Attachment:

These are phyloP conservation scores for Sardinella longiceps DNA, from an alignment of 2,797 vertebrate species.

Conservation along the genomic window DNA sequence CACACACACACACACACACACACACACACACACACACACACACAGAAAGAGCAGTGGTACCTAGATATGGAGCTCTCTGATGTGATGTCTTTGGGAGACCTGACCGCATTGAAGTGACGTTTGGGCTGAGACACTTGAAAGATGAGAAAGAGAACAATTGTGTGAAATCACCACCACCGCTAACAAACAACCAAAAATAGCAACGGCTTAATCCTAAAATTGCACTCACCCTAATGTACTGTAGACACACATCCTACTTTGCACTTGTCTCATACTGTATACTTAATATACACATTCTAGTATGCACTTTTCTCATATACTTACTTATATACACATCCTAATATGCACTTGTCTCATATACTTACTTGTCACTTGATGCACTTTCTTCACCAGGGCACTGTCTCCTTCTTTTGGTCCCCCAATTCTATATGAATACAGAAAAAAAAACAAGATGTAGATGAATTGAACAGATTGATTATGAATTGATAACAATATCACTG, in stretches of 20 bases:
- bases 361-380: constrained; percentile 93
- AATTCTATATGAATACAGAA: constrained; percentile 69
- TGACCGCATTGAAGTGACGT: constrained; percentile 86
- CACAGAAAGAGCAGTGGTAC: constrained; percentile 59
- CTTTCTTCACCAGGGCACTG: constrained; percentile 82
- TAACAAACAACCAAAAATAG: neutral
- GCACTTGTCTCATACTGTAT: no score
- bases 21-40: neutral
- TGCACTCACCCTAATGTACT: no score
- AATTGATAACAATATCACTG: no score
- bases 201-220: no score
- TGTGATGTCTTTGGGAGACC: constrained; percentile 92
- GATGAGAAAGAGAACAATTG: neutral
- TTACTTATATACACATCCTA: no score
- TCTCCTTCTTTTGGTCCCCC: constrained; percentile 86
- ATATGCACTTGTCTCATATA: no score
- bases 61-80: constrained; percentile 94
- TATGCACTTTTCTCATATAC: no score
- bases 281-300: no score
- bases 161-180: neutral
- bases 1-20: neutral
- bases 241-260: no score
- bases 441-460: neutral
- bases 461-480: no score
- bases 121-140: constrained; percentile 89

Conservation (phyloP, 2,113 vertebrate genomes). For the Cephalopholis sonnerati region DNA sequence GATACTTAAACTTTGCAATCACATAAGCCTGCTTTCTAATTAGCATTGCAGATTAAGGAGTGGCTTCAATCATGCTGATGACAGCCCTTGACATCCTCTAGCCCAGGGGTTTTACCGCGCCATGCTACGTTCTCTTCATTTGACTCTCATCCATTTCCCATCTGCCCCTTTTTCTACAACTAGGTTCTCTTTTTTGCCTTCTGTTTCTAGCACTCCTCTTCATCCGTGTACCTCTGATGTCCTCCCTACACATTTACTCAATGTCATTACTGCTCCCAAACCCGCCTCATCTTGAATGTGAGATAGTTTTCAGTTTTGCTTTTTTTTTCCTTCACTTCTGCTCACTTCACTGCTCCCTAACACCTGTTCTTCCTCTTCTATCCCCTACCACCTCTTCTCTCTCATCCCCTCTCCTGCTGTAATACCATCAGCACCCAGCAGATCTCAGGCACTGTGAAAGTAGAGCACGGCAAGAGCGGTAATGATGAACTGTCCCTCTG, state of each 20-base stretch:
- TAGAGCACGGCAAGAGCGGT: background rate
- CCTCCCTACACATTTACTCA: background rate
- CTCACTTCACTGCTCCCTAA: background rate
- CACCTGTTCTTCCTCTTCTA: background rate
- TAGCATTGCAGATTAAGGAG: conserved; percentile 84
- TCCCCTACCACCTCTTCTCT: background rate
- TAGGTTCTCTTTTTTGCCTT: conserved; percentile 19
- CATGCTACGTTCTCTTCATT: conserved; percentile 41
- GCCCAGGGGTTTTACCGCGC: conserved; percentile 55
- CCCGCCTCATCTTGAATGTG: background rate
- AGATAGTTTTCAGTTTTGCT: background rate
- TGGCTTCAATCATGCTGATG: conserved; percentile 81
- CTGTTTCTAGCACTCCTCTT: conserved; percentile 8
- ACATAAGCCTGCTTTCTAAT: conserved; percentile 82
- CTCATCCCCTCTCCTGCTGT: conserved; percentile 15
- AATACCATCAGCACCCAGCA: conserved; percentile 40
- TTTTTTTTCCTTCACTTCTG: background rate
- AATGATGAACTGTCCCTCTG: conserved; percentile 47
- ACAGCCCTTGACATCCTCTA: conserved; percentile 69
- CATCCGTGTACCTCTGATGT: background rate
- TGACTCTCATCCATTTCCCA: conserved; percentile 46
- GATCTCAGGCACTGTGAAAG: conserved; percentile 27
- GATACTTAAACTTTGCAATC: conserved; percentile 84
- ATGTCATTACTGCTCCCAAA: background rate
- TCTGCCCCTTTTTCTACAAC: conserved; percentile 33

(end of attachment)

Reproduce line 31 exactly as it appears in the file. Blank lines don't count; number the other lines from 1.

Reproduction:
- CTCACTTCACTGCTCCCTAA: background rate